Johnny Guitar: Olive Signature (Olive, Blu-ray, DVD) – Joan Crawford’s Vienna is the most masculine of women western heroes. A former saloon girl who earned her way to owning her own gambling house, she’s a mature woman with a history and she’s not ashamed of what she did to carve out her claim for a future.
Directed by Nicholas Ray and starring Crawford and Mercedes McCambridge as frontier entrepreneurs in a war of wills, the 1954 Johnny Guitar is one of the most unusual westerns of its era, or any era for that matter. It’s dense with psychological thickets and political reverberations (including a not-so-veiled allegory for the McCarthy witch-hunts in Hollywood), designed with color both expressive and explosive, and directed with the grace of a symphony and the drama of an opera.
Sterling Hayden plays the title character, a lanky, affable cowboy who wanders into Vienna’s saloon in the opening minutes and serves as witness to the dramas bubbling up in this frontier community in the hills. But his acts of heroism aside, he’s the equivalent of the stalwart girlfriend watching the showdown between Vienna and the Emma Small (Mercedes McCambridge). She’s the town banker and moral arbiter whose power is threatened by Vienna (her saloon is built on the site of the railway line) and whose shameful desire for a bad boy miner (Scott Brady) flares up into vengeance against Crawford, the object of his desire.
[Originally published in Movietone News 32, June 1974]
by Gregory Dean Way
Two priests chant “The power of Christ compels you!” as the possessed child floats in the air above her bed. The shot is a static one, both visually and behaviorally, one of the few inert moments in a film full of forward energy: The child remains rigid, resistant to the droning incantation. Paradoxically, it is at this most static moment that The Exorcist hints at truly coming alive as a worthwhile experience, by suggesting the agony of endurance that its symbolic battle of good against evil requires. However, one’s hopeful expectations go unfulfilled: The child gravitates downward far too soon; the potential for truly subjective, protracted participation by the viewer in the elemental confrontation of this two-hour picture is cast aside (one suspects because of the filmmakers’ fear of an impatient, negative viewer response to unfamiliar, nonlinear film experience). That TheExorcist should cast aside (i.e., spend so little time developing) one of its thematically most significant moments, yet sum to overkill its moments of more cretinously comprehensible shock, is a telling comment on the locus of Friedkin and Blatty’s concerns.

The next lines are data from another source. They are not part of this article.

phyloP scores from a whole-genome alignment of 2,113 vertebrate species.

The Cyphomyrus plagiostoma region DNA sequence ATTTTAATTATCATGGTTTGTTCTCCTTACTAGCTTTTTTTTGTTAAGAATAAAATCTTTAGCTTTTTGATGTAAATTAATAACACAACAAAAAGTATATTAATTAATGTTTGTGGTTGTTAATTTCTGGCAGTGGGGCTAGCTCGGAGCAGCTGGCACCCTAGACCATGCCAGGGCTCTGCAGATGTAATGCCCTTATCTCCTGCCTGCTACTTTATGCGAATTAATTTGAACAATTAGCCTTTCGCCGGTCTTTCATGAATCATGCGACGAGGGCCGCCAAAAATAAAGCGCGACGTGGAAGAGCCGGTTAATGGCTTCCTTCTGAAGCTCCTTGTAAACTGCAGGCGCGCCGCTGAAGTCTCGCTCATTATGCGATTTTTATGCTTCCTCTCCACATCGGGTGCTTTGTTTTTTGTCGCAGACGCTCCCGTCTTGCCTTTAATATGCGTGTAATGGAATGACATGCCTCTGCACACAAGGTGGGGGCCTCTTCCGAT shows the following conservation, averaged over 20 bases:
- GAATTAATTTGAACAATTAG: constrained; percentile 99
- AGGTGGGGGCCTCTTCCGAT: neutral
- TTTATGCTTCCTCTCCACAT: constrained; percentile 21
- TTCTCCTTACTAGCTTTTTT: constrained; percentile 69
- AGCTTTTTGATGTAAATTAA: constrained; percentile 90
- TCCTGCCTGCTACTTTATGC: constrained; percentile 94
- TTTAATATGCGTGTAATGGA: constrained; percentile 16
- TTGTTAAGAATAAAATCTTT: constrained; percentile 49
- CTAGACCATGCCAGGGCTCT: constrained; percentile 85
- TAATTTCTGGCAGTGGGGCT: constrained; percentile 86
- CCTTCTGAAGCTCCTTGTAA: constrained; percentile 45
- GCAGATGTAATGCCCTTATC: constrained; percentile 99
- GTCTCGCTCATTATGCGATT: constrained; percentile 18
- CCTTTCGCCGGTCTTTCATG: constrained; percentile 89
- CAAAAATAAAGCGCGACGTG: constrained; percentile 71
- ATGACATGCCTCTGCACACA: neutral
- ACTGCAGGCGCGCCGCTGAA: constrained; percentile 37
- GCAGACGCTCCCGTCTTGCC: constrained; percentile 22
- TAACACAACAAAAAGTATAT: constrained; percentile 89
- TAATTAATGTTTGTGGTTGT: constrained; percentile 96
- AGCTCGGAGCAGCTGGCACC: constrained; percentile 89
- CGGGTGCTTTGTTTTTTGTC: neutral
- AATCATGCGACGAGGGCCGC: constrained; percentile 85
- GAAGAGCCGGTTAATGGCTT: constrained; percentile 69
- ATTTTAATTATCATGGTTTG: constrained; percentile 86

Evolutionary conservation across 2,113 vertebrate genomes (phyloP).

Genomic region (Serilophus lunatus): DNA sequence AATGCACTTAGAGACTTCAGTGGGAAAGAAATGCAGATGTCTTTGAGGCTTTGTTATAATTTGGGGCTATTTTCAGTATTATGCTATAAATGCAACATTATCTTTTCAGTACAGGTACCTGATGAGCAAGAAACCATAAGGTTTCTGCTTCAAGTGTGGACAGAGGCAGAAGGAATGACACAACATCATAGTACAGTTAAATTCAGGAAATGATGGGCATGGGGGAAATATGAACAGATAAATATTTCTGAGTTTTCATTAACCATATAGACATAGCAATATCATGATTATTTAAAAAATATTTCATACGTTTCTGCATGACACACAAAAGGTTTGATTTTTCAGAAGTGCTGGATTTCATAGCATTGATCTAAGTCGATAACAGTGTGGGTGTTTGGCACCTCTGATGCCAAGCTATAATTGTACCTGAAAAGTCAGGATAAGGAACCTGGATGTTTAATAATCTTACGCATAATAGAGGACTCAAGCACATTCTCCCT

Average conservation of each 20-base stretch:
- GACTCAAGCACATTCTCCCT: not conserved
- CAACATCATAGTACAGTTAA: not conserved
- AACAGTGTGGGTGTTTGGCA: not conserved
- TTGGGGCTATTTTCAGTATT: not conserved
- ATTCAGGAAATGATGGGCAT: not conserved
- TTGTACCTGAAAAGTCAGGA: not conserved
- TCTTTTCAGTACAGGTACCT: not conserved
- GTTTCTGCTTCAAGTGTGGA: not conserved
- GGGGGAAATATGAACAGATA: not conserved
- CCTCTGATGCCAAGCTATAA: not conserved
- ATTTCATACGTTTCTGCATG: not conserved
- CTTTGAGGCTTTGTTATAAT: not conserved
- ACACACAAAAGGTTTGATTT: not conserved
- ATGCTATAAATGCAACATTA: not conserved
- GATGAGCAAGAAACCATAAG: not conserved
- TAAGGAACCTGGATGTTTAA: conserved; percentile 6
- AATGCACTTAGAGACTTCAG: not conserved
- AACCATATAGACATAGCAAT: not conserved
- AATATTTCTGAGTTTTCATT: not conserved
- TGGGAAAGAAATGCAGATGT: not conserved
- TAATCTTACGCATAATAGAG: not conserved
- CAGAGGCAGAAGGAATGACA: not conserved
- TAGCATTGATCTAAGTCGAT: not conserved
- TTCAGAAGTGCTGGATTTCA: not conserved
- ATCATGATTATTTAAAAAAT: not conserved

[Originally published in Movietone News 31, April 1974]
The situation is hopeless. The film became a box-office phenomenon the day it opened. The public said Yes and the candyass critics said No and the frothing-at-the-mouth daily reviewers scuttled to assure the public it was right. You just know what those snits at the little film magazines are going to say. They’re going to say No. Big deal. If you’re so smart why ain’t you rich? All right, I’m sorry. I can’t help it. I thought it wasn’t a very good movie.